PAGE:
Camp Edwards has a variety of natural communities, some unique to Cape Cod. In general the natural communities of Camp Edwards are often referred to as Pine Barrens. Camp Edwards has one of the few remaining stands of Pine Barrens in the Nation. It is the largest Pine Barrens system north of New Jersey.
Pitch pine/scrub oak barrens occur on deep, coarse, well-drained sands derived from glacial outwash, in the coastal plain, the Connecticut River Valley, and other scattered areas throughout the northeast. The sands are acidic, nutrient poor and drought prone. The low vegetation and sandy soils contribute to a tendency to be hotter than more mesic sites on summer days, with greater cooling at night, so have great temperature variations daily. The dry environment with low humidity contributes to the loss of heat at night, as in a desert. Exposure to the temperature variations may make plants more susceptible to other damaging factors such as insects or disease. In pitted outwash plains or rolling moraines, some low bowls, or kettles, are frost pockets and have more heath and lichen and less oak and pine. Deeper kettles may intersect the water table and have a Coastal Plain Pond at the bottom.
Pitch pine/scrub oak barrens are a fire maintained
and fire dependent type of natural community: some of the component species depend on recurrent fires for their existence, and many of the species have volatile oils that actually encourage the spread of fires once they are ignited.
Development on Camp Edwards has historically included barracks, parade grounds, runways, and other facilities. As military activity at Camp Edwards decreased and facilities were abandoned and removed, this newly opened space has become forests and fields. At the same time, areas surrounding the base are developing at an alarming rate. As a result, Camp Edwards now represents an island of undeveloped land surrounded by a sea of development on Cape Cod.
An initial floristic survey of the JBCC identified 433 species of vascular plants (Jenkins 1994). Annual plant and rare plant surveys have identified an additional 124 specimens since 1994, increasing the total number of known plant species on Camp Edwards to 557. Data from the plant surveys originally indicated seven major plant communities on Camp Edwards. These communities were classified according to The Nature Conservancy Albany Pine Bush Reserve Classification System
: mixed woods forest, pitch pine-scrub oak forest, hardwood forest, scrub oak barrens, grasslands, wetlands, and disturbed communities. The natural communities of Camp Edwards and the JBCC in 2004 were reclassified using the Massachusetts Natural Heritage and Endangered Species Program'
s Natural Communities Classification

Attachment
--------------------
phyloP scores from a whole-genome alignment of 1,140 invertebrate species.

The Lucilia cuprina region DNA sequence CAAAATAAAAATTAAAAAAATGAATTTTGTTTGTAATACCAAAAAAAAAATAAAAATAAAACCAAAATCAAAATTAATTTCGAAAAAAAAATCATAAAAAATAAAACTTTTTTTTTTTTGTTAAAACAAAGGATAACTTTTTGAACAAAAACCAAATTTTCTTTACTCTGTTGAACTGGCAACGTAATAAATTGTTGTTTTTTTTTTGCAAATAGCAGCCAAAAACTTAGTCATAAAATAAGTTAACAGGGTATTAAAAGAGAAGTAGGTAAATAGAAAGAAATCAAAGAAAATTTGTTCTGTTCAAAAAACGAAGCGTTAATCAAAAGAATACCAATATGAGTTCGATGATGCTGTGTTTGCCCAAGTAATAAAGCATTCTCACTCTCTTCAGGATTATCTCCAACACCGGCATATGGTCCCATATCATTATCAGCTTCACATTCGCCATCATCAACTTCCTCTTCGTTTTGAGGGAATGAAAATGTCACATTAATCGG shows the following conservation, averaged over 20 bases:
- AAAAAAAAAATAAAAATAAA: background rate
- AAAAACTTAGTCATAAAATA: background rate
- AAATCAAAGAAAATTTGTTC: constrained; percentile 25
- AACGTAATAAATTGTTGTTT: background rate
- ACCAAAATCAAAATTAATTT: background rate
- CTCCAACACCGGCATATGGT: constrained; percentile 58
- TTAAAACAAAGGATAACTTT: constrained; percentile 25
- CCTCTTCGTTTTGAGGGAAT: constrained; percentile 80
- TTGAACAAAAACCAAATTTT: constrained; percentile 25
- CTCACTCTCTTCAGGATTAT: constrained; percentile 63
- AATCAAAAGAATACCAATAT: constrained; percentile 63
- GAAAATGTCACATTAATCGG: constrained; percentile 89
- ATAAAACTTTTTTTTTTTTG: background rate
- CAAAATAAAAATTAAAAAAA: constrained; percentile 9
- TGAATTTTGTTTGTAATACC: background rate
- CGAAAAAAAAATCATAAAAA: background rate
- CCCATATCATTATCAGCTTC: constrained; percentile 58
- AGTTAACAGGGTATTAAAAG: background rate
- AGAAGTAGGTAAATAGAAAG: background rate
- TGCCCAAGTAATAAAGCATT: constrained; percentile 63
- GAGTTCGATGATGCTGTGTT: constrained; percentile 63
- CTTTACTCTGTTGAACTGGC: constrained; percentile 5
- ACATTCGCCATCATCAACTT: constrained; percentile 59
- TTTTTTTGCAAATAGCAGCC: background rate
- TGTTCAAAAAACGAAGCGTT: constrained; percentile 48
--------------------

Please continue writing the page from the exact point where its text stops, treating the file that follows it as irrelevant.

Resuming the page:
(Swain and Keasley 2001). Some smaller undescribed plant communities, such as aspen Populus
depressions also exist within the predominant natural communities.
The plant communities of Camp Edwards are generally classified as mid to late successional forest with intermittent early successional disturbed areas and kettle-hole ponds and wetlands. The climax plant community on Camp Edwards is likely an oak-pine forest with gray birch (Betula populifolia
), American beech (Fagus grandifolia
), and bitternut hickory (Carya cordiformis
) (Foster and Motzkin 1999). Many of the plant communities at Camp Edwards have been influenced by several different factors including fire, ice storms, frost, drought, insect outbreaks, hurricanes, tropical storms, and historic logging and grazing. Natural or human induced fires have played an important role in creating and maintaining the plant communities on Camp Edwards.
The species diversity of the forests of Camp Edwards is generally quite low. On average, 53 species of plants were documented in each plant community of Camp Edwards, which when compared to most fertile woods of western New England that typically have up to 200 plant species, is relatively low (Jenkins 1994).
The following are brief descriptions of the Natural Communities of Camp Edwards
as per the Classification of Natural Communities (
Swain and Kearsely 2001):
Prior to the creation of the Massachusetts Military Reservation in the 1935, the area north of Wood Road was managed as pine, spruce, and fir plantations as part of Shawme State Forest. Areas were frequently burned over and planted with Austrian pine (Pinus sylverstris
), white pine (Pinus strobus
), red pine (Pinus resinosa
), Spanish pine (Pinus sp
), Douglas fir (Pseudotsuga menziesii
), balsam fir (Abies balsamea
), Norway spruce (Picea abies
), and larch (Larix sp
) between 1925 and 1934 (U.S. Department of Agriculture 1932).
Pitch Pine-Oak Forest Woodland: